Ever been to prison before? I’d wager there’d be a few of you out there who have… But, would you rather spend a night in modern jail, or medieval jail? How about a medieval dungeon in the bowls of a lonely, crumbling fort, overlooking a lake, populated by dower rats that are twice your size and then some?
…Well, that’s exactly where you start in Ghost of a Tale. Waking up in a damp, cold room, infested with fungus and a single rose at your side. A mysterious note and the key to your own cell hidden in your food, telling you to go to the watchtower. I almost missed this little gem of a game, browsing the PlayStation store one day, bored out of my mind and wanting something new to play, just watching game trailers at random. In hindsight, I am glad I decided to buy this plucky little stealthy adventure game.
Ghost of a Tale reminds me quite a bit of the Redwall books, and I’m pretty sure this is as close to playing in the world of Redwall as possible. You play as Tilo, a mouse minstrel, imprisoned for acts of sedition by the king. From the simple beginning objective of finding your spouse Merra, you descend into an intriguing plot that slowly builds out the world around you and outside the fort. Mostly through dialogue, with a small cast of colourful and delightfully well-made characters. From the loony, foul-mouthed Frog in the jail, to the brother and sister thief’s and of course, the Mysterious signal guard, Silas. Every character you meet in Ghost of a Tale has their own unique feel, and even though the game has no voice acting, the language of said dialogue is still quite a treat and can be amusing to read aloud.
Sadly for those of you out there looking for something challenging, Ghost of a Tale will leave you disappointed. Being in the same vein of games as Amnesia and Outlast, only, minus the jump scares and body horror. You have to scurry around, avoiding patrolling rats and using bottles or jars of slime to incapacitate them if you’re in a tight spot. Tilo’s small stature and nimble speed, of course, make getting around quite fun, you can run, and climb, hide in barrels and cupboards, even scurry around on all fours. Thankfully the level design is loosely Castlevania inspired, with plenty of ingenious shortcuts littered about. Each new obstacle removed provides access to some hall, room or passage to help you get around, or whole new areas to explore. Though sadly later areas of the game lack this, the Lake Shore especially.
Alternatively you can use a set of colourful disguises to simply fool the rats, allowing you to waltz around freely, able it at a rather irritatingly slow gait. Various characters will even respond differently when you’re wearing various outfits, such as Tulong the thief’s outfit, or the ratguard armour outfit. Though again, due to the games rather short brevity, there is only a handful of these outfits to find. Mostly through side objectives, though some make various tasks and main objectives far easier and less, troublesome. One in particular apparently has a rather hefty weight on the story, but there’s mixed debates about that being true.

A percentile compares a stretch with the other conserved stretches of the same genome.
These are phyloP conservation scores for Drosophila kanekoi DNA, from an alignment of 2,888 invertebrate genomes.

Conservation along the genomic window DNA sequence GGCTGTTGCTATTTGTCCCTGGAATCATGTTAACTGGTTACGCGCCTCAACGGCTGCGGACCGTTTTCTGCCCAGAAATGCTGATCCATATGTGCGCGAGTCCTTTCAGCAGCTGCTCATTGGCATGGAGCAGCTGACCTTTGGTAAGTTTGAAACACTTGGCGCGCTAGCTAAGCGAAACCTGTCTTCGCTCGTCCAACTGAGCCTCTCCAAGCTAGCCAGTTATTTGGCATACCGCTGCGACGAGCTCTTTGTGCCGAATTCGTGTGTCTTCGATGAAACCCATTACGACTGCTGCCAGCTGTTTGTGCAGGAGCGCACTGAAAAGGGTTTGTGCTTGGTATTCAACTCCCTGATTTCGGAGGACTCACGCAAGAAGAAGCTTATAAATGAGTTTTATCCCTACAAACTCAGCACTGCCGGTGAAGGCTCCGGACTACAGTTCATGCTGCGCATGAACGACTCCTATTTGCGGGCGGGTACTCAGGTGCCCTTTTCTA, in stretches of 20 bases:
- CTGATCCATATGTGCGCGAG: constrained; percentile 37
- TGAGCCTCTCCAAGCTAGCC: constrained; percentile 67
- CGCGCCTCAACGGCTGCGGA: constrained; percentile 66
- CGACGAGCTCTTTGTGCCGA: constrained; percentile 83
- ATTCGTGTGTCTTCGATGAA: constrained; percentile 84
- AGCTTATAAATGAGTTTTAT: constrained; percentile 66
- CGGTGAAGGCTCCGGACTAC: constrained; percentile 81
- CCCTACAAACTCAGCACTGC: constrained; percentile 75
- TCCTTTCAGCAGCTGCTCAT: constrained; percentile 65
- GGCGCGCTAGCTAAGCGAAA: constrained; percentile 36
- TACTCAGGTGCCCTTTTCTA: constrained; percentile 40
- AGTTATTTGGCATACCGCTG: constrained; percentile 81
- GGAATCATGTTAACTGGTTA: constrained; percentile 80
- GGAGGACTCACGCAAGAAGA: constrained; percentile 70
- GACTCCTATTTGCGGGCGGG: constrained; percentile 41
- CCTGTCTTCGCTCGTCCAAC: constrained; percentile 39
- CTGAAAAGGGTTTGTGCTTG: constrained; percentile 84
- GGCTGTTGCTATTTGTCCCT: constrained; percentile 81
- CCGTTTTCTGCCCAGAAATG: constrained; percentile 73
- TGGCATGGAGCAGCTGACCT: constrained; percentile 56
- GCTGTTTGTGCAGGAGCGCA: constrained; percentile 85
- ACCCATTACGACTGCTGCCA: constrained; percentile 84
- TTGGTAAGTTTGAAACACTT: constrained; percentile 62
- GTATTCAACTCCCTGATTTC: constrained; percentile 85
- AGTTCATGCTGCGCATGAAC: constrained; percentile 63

There are, however a few things in-game, you can’t just sneak around, the giant spiders in the catacombs for instance, or the skeleton pirates on the Lake shore, which provide quite the sharp spike in difficulty, particularly during the games climax. Which I myself, have yet to beat, mostly due to my own laziness, but also because I don’t want this game to end. I have been told it ends with an open cliff-hanger that leaves the story open for another instalment, and I desperately hope that is true. I refuse to find out for myself by watching the ending on YouTube as I wish to experience it myself. The game was developed and published by Lionel “Seith” Gallat. A veteran of none other than DreamWorks and Universal Pictures. With just a small team of people and a modest 50 grand, they managed to make a jewel of a game that in my opinion, outshines most of the current Triple A titles. I know I certainly would love to see more of Ghost of a Tales world, and a lot of other people would to no doubt. But the likelihood of such seems low according to the opinion of most online debates and polls I have seen so far. Though most are two years old as the game was initially released in 2017.
Still, in summary, Ghost of a Tale is a fantastic adventure into a small portion, of an intriguing world, the lore alone is enough to send my mind wandering into fantasy, I mentioned before the likes of Redwall. It is probably the closest reference to Ghost of a Tales overall feel, and it’s a setting and premise that is seldom explored, making the game even more unique. You can tell, even at a first glance that passion and effort went into Ghost of a Tale, and that is more than I can say for the likes of big game titles today. It just goes to show that the little guys can still have big heart.
Whilst at time of writing this, I still have not finished the game, I still adamantly give it a solid: